Friday, February 3, 2012

Mayan Apocalypse Transition: Book a Galactic Cruise; or Take the Cosmic Bike Tour

"Cashing in on the 'end of the world' tourism"
Blane Bachelor, (January 30, 2012)

"For doomsday theorists, Dec. 21, 2012 could mean the end of civilization, according to some interpretations of the Mayan calendar. But for some tour operators and property owners, the end of the world also means a chance to cash in on the apocalypse hype.

"In the most prominent countries of the Mundo Maya - Mexico, Belize, Guatemala, and parts of Honduras and El Salvador - the tourism industry is gearing up for a record year, with dozens of Maya-themed offerings designed to lure visitors.

"The Guatemalan city of Tapachula will feature an 8-foot digital count-down clock in its main park, Mexico's Riviera Maya are planning reenactments of a popular Mayan ball game and the Sacred Mayan Journey, in which hundreds of paddlers travel in canoes to the island of Cozumel to pay homage to the goddess Ixchel. In all countries, there will be special solstice and equinox ceremonies, Mayan-themed workshops and music festivals...."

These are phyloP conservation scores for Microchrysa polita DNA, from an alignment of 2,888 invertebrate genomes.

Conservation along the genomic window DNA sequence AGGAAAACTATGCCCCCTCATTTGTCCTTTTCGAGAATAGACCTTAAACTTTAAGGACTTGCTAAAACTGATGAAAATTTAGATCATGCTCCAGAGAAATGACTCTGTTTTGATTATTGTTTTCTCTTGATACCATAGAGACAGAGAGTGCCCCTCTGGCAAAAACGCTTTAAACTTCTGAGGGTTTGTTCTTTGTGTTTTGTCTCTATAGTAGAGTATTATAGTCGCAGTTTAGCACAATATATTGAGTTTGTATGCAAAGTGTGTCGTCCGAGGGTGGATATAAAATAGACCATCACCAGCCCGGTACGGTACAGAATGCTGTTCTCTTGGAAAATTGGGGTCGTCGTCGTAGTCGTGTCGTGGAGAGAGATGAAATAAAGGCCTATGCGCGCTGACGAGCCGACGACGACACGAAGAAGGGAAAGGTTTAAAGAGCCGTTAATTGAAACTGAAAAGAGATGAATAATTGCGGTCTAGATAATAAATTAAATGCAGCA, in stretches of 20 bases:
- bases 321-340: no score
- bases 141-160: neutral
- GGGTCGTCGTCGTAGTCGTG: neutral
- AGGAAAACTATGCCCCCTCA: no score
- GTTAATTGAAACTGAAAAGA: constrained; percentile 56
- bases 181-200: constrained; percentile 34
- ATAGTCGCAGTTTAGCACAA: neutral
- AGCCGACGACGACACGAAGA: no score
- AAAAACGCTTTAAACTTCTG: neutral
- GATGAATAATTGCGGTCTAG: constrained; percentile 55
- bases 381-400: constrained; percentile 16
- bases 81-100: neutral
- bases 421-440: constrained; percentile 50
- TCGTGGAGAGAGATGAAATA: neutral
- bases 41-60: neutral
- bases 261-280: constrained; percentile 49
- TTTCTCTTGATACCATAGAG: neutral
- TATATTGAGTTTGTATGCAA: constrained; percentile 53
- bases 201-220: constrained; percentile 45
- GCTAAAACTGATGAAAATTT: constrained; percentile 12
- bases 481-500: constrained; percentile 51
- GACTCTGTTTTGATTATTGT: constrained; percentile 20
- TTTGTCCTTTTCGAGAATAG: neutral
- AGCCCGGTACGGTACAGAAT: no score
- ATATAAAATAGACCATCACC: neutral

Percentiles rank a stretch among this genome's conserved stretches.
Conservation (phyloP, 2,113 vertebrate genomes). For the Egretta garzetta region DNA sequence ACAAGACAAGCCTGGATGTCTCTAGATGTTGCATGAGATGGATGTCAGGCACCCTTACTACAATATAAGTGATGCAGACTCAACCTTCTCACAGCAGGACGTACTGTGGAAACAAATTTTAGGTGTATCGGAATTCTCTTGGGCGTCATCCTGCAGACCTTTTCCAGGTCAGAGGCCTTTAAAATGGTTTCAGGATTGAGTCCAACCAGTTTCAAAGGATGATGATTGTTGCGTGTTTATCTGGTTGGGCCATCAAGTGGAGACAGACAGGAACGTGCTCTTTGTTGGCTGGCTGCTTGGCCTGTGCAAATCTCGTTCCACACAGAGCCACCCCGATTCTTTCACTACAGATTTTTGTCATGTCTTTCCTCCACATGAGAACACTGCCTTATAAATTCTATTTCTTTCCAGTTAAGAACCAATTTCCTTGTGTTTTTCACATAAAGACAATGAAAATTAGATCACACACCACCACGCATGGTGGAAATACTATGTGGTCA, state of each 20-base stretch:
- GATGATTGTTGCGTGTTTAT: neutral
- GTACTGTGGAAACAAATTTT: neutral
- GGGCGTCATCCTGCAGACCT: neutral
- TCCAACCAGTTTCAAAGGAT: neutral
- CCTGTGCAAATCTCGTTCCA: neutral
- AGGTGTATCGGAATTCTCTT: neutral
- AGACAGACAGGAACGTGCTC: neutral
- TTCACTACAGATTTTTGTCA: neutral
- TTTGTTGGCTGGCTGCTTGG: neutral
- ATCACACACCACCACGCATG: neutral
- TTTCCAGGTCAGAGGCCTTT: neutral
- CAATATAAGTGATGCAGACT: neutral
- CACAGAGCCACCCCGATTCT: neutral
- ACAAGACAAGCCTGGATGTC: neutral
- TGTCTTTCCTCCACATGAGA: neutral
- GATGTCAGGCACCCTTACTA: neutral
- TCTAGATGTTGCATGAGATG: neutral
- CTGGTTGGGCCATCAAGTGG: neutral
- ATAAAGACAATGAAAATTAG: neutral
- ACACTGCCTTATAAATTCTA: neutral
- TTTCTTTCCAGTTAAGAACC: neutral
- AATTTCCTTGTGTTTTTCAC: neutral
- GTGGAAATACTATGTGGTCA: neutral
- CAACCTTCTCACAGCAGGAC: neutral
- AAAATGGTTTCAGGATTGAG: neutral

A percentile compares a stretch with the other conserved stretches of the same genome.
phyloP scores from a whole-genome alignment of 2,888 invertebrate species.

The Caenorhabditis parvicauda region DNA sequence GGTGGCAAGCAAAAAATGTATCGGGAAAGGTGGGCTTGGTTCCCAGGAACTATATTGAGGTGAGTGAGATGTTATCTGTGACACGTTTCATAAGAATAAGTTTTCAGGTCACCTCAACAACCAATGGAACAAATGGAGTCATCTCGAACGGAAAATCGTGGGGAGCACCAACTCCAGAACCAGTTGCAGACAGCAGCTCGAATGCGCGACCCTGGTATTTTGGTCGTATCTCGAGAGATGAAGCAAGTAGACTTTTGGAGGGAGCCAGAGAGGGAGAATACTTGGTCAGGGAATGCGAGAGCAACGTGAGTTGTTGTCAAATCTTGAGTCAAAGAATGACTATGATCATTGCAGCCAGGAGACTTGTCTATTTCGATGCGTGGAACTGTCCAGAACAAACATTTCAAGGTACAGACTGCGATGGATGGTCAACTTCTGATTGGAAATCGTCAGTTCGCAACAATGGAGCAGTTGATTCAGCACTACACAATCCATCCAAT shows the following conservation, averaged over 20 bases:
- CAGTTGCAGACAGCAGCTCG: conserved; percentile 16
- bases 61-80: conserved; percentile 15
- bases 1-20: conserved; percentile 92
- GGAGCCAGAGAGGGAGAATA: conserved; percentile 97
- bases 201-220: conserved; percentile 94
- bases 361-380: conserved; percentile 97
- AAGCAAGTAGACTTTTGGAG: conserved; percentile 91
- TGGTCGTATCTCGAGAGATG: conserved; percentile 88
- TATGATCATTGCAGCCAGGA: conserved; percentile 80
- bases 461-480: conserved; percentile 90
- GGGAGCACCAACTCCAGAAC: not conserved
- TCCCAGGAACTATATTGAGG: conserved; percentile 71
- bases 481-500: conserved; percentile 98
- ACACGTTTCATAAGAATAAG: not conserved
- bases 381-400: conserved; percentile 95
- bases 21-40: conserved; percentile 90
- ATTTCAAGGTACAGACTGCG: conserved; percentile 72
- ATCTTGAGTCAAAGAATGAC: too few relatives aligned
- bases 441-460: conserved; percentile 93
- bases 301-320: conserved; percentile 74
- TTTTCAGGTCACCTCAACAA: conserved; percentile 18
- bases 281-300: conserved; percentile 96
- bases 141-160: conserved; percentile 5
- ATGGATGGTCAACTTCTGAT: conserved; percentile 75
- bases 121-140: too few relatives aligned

Let's look at some of the ways folks can spend money this year:
  • Get married
    • "Mayan Marriage of Many"
      • Join 35 other couples on an "actual Mayan ruin in Belize"
      • Ceremony held December 12, 2012
        • Plenty of time to spend more money
    • All this for only $14,030 to $24,030
  • Bike tour
    • Ancient Mayan villages in Guatemala's Lake Atitlan
    • Experience climbs of up to 1,200 vertical feet
    • Single-track, rocky, narrow trails transport you "to your own cosmic realm"
    • Starts December 17, 2012
    • Only $1,790
  • Get groovy
    • "Mayan Galactic Alignment" cruise
      • "Celebrate the ascension of humanity into a higher vibration"
      • Spend five days aboard the Carnival Triumph
      • Visit sacred sites along the Yucatan Peninsula
      • Witness the end of the Mayan calendar
        • "The epic metaphysical event of our lifetime"
      • Enter "the 'World of the Fifth Sun' together"
    • Spend $999
      • Or more
  • Visit Belize